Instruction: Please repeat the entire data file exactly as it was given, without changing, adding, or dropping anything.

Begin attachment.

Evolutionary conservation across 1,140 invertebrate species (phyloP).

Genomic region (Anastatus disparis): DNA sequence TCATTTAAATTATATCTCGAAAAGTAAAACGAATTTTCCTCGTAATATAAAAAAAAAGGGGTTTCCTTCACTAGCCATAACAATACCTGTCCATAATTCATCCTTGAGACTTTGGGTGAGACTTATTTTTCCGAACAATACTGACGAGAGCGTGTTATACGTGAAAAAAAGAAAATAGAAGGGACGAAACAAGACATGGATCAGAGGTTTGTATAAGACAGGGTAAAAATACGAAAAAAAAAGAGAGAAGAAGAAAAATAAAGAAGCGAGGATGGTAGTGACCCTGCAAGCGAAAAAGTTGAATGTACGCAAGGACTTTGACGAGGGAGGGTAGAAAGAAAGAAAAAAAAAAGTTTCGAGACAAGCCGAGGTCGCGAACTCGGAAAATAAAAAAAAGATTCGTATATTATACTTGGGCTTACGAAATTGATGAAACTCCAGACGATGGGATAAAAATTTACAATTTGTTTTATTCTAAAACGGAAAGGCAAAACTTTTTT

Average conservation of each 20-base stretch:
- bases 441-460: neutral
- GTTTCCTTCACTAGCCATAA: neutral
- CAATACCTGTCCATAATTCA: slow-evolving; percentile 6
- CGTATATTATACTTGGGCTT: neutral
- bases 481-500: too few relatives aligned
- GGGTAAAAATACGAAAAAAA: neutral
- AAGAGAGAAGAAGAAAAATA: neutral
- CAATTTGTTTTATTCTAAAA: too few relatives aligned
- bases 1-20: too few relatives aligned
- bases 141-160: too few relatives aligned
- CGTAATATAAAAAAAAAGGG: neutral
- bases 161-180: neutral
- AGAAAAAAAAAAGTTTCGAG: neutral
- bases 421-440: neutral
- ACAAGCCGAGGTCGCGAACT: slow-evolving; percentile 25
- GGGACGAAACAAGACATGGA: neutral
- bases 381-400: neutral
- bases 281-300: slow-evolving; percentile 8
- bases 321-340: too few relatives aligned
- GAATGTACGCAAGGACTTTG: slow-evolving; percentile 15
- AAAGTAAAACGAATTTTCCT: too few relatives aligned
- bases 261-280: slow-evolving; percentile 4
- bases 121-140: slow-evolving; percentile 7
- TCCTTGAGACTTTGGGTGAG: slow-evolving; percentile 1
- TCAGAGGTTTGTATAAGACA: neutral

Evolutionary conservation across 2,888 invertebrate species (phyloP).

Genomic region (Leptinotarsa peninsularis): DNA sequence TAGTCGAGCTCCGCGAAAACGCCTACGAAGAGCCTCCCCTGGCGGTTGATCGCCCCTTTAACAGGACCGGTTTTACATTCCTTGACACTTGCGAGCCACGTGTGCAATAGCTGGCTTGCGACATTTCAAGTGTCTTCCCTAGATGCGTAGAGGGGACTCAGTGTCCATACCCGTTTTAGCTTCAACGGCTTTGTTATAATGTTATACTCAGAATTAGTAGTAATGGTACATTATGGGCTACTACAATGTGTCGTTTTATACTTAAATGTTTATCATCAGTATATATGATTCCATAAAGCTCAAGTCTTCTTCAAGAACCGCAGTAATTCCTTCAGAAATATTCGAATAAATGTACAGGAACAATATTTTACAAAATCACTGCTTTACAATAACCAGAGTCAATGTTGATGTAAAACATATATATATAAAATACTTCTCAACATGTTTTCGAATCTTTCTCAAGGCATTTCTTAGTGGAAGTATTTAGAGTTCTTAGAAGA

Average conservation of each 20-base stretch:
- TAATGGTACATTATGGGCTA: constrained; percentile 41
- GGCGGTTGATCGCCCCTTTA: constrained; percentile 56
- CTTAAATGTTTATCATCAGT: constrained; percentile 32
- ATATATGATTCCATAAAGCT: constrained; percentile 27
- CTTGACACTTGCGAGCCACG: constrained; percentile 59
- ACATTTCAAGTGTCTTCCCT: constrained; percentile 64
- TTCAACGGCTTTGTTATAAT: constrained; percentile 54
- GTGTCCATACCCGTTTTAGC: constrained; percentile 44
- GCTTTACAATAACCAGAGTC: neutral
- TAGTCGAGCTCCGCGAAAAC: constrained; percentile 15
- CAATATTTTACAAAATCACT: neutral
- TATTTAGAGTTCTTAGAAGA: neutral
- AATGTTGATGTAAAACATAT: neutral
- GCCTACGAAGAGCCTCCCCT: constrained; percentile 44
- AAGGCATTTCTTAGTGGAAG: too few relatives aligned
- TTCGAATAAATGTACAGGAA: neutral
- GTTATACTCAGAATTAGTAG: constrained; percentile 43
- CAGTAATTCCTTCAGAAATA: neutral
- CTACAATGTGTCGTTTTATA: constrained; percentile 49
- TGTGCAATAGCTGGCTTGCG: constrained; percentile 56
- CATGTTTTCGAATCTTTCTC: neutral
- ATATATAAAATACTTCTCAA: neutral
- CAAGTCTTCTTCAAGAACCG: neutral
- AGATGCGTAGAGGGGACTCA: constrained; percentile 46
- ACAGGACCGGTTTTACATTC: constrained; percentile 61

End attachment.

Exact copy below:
Evolutionary conservation across 1,140 invertebrate species (phyloP).

Genomic region (Anastatus disparis): DNA sequence TCATTTAAATTATATCTCGAAAAGTAAAACGAATTTTCCTCGTAATATAAAAAAAAAGGGGTTTCCTTCACTAGCCATAACAATACCTGTCCATAATTCATCCTTGAGACTTTGGGTGAGACTTATTTTTCCGAACAATACTGACGAGAGCGTGTTATACGTGAAAAAAAGAAAATAGAAGGGACGAAACAAGACATGGATCAGAGGTTTGTATAAGACAGGGTAAAAATACGAAAAAAAAAGAGAGAAGAAGAAAAATAAAGAAGCGAGGATGGTAGTGACCCTGCAAGCGAAAAAGTTGAATGTACGCAAGGACTTTGACGAGGGAGGGTAGAAAGAAAGAAAAAAAAAAGTTTCGAGACAAGCCGAGGTCGCGAACTCGGAAAATAAAAAAAAGATTCGTATATTATACTTGGGCTTACGAAATTGATGAAACTCCAGACGATGGGATAAAAATTTACAATTTGTTTTATTCTAAAACGGAAAGGCAAAACTTTTTT

Average conservation of each 20-base stretch:
- bases 441-460: neutral
- GTTTCCTTCACTAGCCATAA: neutral
- CAATACCTGTCCATAATTCA: slow-evolving; percentile 6
- CGTATATTATACTTGGGCTT: neutral
- bases 481-500: too few relatives aligned
- GGGTAAAAATACGAAAAAAA: neutral
- AAGAGAGAAGAAGAAAAATA: neutral
- CAATTTGTTTTATTCTAAAA: too few relatives aligned
- bases 1-20: too few relatives aligned
- bases 141-160: too few relatives aligned
- CGTAATATAAAAAAAAAGGG: neutral
- bases 161-180: neutral
- AGAAAAAAAAAAGTTTCGAG: neutral
- bases 421-440: neutral
- ACAAGCCGAGGTCGCGAACT: slow-evolving; percentile 25
- GGGACGAAACAAGACATGGA: neutral
- bases 381-400: neutral
- bases 281-300: slow-evolving; percentile 8
- bases 321-340: too few relatives aligned
- GAATGTACGCAAGGACTTTG: slow-evolving; percentile 15
- AAAGTAAAACGAATTTTCCT: too few relatives aligned
- bases 261-280: slow-evolving; percentile 4
- bases 121-140: slow-evolving; percentile 7
- TCCTTGAGACTTTGGGTGAG: slow-evolving; percentile 1
- TCAGAGGTTTGTATAAGACA: neutral

Evolutionary conservation across 2,888 invertebrate species (phyloP).

Genomic region (Leptinotarsa peninsularis): DNA sequence TAGTCGAGCTCCGCGAAAACGCCTACGAAGAGCCTCCCCTGGCGGTTGATCGCCCCTTTAACAGGACCGGTTTTACATTCCTTGACACTTGCGAGCCACGTGTGCAATAGCTGGCTTGCGACATTTCAAGTGTCTTCCCTAGATGCGTAGAGGGGACTCAGTGTCCATACCCGTTTTAGCTTCAACGGCTTTGTTATAATGTTATACTCAGAATTAGTAGTAATGGTACATTATGGGCTACTACAATGTGTCGTTTTATACTTAAATGTTTATCATCAGTATATATGATTCCATAAAGCTCAAGTCTTCTTCAAGAACCGCAGTAATTCCTTCAGAAATATTCGAATAAATGTACAGGAACAATATTTTACAAAATCACTGCTTTACAATAACCAGAGTCAATGTTGATGTAAAACATATATATATAAAATACTTCTCAACATGTTTTCGAATCTTTCTCAAGGCATTTCTTAGTGGAAGTATTTAGAGTTCTTAGAAGA

Average conservation of each 20-base stretch:
- TAATGGTACATTATGGGCTA: constrained; percentile 41
- GGCGGTTGATCGCCCCTTTA: constrained; percentile 56
- CTTAAATGTTTATCATCAGT: constrained; percentile 32
- ATATATGATTCCATAAAGCT: constrained; percentile 27
- CTTGACACTTGCGAGCCACG: constrained; percentile 59
- ACATTTCAAGTGTCTTCCCT: constrained; percentile 64
- TTCAACGGCTTTGTTATAAT: constrained; percentile 54
- GTGTCCATACCCGTTTTAGC: constrained; percentile 44
- GCTTTACAATAACCAGAGTC: neutral
- TAGTCGAGCTCCGCGAAAAC: constrained; percentile 15
- CAATATTTTACAAAATCACT: neutral
- TATTTAGAGTTCTTAGAAGA: neutral
- AATGTTGATGTAAAACATAT: neutral
- GCCTACGAAGAGCCTCCCCT: constrained; percentile 44
- AAGGCATTTCTTAGTGGAAG: too few relatives aligned
- TTCGAATAAATGTACAGGAA: neutral
- GTTATACTCAGAATTAGTAG: constrained; percentile 43
- CAGTAATTCCTTCAGAAATA: neutral
- CTACAATGTGTCGTTTTATA: constrained; percentile 49
- TGTGCAATAGCTGGCTTGCG: constrained; percentile 56
- CATGTTTTCGAATCTTTCTC: neutral
- ATATATAAAATACTTCTCAA: neutral
- CAAGTCTTCTTCAAGAACCG: neutral
- AGATGCGTAGAGGGGACTCA: constrained; percentile 46
- ACAGGACCGGTTTTACATTC: constrained; percentile 61